Many older adults choose to spend their golden years in Florida. They sell their home in another state to move full-time to the Sunshine State, or they travel back and forth between another residence and their Florida home.
When someone officially moves to Florida or makes Florida their official permanent residence, that means that the Florida probate laws are the ones that will determine what happens with their property after they die.
Many people initially draft their estate plans while living in another state and may not consider what changes they have to make to ensure that their wishes are enforceable in Florida. There is one particular difference in the Florida approach to probate administration that could affect what happens with your property after you die.
Florida is one of the only states that won’t enforce a no-contest clause
Although they vary in their approach to the process, almost every other state in the country allows testators to include a no-contest clause in their will. Also known as in terrorem clauses, no-contest clauses reduce or eliminate the inheritance of someone who challenges the testator’s estate plan.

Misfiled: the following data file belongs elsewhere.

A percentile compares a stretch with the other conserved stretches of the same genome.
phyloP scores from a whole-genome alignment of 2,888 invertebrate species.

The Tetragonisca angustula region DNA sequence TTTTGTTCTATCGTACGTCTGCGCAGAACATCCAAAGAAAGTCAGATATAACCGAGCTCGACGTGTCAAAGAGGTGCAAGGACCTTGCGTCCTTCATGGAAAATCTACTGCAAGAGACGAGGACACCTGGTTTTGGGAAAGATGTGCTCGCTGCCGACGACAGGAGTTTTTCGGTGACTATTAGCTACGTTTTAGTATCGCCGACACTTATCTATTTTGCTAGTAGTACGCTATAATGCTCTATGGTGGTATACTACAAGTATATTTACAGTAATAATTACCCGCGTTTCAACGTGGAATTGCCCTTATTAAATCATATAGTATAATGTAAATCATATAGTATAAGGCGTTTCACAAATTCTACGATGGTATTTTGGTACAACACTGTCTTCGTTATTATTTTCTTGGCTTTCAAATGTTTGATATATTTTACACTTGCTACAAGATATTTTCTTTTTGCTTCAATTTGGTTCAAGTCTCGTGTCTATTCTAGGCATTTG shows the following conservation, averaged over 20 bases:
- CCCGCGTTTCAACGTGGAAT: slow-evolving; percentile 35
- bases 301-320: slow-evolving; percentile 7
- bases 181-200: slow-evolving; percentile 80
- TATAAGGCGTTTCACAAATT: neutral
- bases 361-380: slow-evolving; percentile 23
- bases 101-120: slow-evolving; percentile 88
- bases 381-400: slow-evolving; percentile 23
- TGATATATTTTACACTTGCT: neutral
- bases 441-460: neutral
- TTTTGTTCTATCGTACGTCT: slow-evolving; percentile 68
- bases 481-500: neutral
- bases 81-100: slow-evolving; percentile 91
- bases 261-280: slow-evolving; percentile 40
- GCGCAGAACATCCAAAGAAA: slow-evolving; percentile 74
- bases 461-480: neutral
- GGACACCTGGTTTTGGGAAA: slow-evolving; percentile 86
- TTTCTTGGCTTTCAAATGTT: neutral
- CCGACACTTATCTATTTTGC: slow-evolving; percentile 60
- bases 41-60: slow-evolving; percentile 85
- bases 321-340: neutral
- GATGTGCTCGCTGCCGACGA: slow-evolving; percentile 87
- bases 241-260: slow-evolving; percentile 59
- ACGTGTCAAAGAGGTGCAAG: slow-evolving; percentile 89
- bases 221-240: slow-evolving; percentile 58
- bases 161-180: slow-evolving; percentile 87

People include these clauses in their documents because they have very strong opinions about what happens to their property or they recognize that their family members are likely to get into a dispute about their wishes. Although including such a clause in your estate plan won’t invalidate your will, it’s important that you understand that the Florida probate courts will not enforce such a clause after you die.
You may need an alternate approach to avoiding estate disputes
If you intend to spend the rest of your golden years in Florida, then it’s important that you update your estate plan to reflect the local laws. While you don’t necessarily need to eliminate your no-contest clause, you will need to think about alternate means of enforcing that intention.
Talking with your family members now so that everyone knows what to expect or creating a trust that will be harder for people to frivolously challenge are both possible solutions if you worry about an unnecessary challenge diminishing your legacy. Thinking about your wishes and family issues can help you create the best estate plan possible for your situation.